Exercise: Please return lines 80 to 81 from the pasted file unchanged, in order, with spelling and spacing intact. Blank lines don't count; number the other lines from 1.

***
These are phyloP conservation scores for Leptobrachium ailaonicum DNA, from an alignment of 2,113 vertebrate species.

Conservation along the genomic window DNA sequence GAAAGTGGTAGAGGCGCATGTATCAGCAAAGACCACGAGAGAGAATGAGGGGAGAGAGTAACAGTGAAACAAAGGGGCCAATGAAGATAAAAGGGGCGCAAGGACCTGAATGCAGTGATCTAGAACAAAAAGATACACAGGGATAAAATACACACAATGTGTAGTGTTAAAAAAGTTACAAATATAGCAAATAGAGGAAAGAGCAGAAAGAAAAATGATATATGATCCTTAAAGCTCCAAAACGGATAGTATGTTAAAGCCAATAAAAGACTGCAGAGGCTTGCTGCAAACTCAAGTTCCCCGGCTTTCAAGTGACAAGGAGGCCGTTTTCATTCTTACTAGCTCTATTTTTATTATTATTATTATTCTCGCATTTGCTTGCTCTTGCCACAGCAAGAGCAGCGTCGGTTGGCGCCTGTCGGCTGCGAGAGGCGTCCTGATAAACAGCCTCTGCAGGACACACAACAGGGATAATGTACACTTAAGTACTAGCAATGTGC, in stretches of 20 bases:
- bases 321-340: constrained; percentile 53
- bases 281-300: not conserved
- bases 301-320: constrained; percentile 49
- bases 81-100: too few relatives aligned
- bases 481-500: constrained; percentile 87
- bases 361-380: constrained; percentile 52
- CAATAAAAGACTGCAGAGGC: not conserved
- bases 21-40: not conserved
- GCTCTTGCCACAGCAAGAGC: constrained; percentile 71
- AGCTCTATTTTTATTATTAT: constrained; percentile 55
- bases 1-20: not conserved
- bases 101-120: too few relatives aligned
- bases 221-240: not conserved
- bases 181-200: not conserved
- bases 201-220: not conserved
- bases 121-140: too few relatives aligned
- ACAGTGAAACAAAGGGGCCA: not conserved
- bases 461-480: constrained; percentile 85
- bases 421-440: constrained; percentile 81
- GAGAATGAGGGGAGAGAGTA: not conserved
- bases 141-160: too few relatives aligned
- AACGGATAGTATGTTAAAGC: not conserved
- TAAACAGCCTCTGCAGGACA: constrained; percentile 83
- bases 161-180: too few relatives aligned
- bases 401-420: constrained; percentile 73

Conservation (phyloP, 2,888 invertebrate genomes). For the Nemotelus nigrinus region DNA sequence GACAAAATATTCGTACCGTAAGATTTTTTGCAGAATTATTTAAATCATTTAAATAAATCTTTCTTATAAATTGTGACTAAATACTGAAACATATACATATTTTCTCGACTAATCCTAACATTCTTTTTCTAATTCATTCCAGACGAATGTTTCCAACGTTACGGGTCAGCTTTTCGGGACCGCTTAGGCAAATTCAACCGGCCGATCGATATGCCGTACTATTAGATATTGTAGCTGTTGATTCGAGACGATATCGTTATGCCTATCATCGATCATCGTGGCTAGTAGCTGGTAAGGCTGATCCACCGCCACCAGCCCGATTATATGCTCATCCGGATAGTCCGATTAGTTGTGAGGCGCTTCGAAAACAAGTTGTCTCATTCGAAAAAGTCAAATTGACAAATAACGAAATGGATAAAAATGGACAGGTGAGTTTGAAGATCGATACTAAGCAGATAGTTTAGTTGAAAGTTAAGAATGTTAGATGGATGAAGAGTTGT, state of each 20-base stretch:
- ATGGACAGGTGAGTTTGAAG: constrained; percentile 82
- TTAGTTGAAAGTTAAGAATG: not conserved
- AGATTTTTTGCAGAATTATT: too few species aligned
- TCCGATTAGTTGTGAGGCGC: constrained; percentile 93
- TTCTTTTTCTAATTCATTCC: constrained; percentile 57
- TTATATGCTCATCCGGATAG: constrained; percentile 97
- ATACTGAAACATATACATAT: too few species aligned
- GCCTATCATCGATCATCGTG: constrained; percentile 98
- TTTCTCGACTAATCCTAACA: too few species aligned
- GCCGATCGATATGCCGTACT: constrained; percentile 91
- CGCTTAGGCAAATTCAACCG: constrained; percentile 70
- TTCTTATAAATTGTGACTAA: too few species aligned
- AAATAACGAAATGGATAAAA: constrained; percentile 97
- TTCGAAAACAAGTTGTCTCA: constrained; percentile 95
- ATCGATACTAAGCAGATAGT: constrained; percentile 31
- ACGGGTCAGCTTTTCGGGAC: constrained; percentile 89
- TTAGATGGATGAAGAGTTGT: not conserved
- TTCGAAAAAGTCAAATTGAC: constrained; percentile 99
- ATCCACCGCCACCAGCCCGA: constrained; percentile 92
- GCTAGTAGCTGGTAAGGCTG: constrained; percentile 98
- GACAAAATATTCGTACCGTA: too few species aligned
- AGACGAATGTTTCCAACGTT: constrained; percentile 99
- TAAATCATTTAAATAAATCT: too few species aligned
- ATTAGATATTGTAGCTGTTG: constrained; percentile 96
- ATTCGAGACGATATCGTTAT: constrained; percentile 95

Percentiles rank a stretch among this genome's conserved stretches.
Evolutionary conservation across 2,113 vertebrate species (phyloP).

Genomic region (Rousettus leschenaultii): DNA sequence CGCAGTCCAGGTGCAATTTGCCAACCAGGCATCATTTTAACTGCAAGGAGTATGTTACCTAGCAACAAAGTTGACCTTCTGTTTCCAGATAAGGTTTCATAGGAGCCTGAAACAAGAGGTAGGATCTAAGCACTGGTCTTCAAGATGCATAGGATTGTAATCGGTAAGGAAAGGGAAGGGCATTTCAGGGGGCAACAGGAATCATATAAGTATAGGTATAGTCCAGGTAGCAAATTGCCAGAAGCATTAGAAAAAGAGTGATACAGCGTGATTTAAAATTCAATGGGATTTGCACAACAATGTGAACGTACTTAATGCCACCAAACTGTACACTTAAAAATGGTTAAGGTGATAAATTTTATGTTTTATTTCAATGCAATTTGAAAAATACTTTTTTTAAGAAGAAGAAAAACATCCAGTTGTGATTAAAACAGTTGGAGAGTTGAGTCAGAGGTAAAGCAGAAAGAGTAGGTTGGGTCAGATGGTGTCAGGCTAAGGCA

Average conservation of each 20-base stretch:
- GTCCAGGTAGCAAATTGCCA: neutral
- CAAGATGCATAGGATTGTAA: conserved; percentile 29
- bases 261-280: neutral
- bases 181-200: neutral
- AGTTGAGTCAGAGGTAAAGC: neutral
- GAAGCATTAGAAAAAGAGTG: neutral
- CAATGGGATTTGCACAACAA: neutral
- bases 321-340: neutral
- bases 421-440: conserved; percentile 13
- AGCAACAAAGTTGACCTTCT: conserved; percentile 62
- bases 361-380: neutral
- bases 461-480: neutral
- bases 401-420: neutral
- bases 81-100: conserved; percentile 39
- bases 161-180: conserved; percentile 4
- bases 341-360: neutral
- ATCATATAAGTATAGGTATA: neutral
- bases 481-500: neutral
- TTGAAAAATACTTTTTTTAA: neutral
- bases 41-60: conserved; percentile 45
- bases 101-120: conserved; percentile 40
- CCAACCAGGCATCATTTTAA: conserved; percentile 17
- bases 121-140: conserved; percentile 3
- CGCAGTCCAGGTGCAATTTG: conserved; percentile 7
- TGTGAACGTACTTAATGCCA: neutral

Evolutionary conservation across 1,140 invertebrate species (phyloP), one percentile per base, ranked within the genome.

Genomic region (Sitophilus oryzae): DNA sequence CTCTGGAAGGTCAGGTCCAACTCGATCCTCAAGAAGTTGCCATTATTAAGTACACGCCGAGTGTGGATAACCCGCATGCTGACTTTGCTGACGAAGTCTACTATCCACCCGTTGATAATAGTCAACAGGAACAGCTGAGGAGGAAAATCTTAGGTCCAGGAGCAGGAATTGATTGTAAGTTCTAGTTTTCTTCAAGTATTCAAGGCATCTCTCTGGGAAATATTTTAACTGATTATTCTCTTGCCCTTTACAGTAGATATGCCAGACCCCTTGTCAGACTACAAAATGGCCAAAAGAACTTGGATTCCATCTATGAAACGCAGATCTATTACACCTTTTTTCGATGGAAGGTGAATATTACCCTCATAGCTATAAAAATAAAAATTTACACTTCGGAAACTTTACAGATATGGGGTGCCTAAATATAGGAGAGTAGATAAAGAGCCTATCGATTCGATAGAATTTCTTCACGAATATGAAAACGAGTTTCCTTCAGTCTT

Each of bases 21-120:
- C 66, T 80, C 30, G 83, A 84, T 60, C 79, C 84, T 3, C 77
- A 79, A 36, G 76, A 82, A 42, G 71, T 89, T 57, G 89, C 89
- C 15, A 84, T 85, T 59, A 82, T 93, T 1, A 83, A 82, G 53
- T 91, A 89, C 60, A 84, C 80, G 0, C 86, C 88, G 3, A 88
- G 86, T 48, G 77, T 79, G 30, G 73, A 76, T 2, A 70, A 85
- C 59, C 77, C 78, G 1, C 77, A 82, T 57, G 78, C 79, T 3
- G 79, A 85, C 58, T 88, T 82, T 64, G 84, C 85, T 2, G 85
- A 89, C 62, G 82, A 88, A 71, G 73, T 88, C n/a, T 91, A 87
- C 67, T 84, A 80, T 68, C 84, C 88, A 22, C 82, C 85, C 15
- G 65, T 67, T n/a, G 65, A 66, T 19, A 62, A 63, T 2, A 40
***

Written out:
- bases 121-140: conserved; percentile 3
- CGCAGTCCAGGTGCAATTTG: conserved; percentile 7